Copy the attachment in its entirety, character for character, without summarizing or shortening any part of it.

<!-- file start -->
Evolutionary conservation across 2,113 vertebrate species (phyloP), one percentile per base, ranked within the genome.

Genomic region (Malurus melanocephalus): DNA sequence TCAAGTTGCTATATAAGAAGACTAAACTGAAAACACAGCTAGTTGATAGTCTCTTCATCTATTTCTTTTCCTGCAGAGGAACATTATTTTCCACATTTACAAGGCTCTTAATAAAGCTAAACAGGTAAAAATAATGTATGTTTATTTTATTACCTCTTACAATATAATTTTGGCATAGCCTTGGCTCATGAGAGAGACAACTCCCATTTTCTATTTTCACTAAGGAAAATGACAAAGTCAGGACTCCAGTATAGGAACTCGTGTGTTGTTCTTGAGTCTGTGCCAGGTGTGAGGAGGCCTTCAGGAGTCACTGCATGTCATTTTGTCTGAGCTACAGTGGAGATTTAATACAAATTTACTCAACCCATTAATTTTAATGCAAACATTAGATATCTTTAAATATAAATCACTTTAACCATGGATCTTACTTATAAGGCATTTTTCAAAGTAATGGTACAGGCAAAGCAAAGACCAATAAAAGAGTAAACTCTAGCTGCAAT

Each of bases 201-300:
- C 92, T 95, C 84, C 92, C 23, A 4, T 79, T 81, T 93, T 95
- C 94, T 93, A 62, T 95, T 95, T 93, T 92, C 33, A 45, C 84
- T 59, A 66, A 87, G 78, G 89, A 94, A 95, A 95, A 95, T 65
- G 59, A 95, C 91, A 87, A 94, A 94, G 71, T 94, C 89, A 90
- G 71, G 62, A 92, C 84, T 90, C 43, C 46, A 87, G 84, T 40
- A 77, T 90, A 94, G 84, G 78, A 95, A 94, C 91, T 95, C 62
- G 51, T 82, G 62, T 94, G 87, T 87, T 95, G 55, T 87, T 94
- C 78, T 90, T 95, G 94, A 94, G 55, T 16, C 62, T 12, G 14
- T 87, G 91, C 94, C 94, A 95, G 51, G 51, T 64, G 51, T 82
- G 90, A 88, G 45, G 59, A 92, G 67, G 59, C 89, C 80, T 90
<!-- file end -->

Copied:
Evolutionary conservation across 2,113 vertebrate species (phyloP), one percentile per base, ranked within the genome.

Genomic region (Malurus melanocephalus): DNA sequence TCAAGTTGCTATATAAGAAGACTAAACTGAAAACACAGCTAGTTGATAGTCTCTTCATCTATTTCTTTTCCTGCAGAGGAACATTATTTTCCACATTTACAAGGCTCTTAATAAAGCTAAACAGGTAAAAATAATGTATGTTTATTTTATTACCTCTTACAATATAATTTTGGCATAGCCTTGGCTCATGAGAGAGACAACTCCCATTTTCTATTTTCACTAAGGAAAATGACAAAGTCAGGACTCCAGTATAGGAACTCGTGTGTTGTTCTTGAGTCTGTGCCAGGTGTGAGGAGGCCTTCAGGAGTCACTGCATGTCATTTTGTCTGAGCTACAGTGGAGATTTAATACAAATTTACTCAACCCATTAATTTTAATGCAAACATTAGATATCTTTAAATATAAATCACTTTAACCATGGATCTTACTTATAAGGCATTTTTCAAAGTAATGGTACAGGCAAAGCAAAGACCAATAAAAGAGTAAACTCTAGCTGCAAT

Each of bases 201-300:
- C 92, T 95, C 84, C 92, C 23, A 4, T 79, T 81, T 93, T 95
- C 94, T 93, A 62, T 95, T 95, T 93, T 92, C 33, A 45, C 84
- T 59, A 66, A 87, G 78, G 89, A 94, A 95, A 95, A 95, T 65
- G 59, A 95, C 91, A 87, A 94, A 94, G 71, T 94, C 89, A 90
- G 71, G 62, A 92, C 84, T 90, C 43, C 46, A 87, G 84, T 40
- A 77, T 90, A 94, G 84, G 78, A 95, A 94, C 91, T 95, C 62
- G 51, T 82, G 62, T 94, G 87, T 87, T 95, G 55, T 87, T 94
- C 78, T 90, T 95, G 94, A 94, G 55, T 16, C 62, T 12, G 14
- T 87, G 91, C 94, C 94, A 95, G 51, G 51, T 64, G 51, T 82
- G 90, A 88, G 45, G 59, A 92, G 67, G 59, C 89, C 80, T 90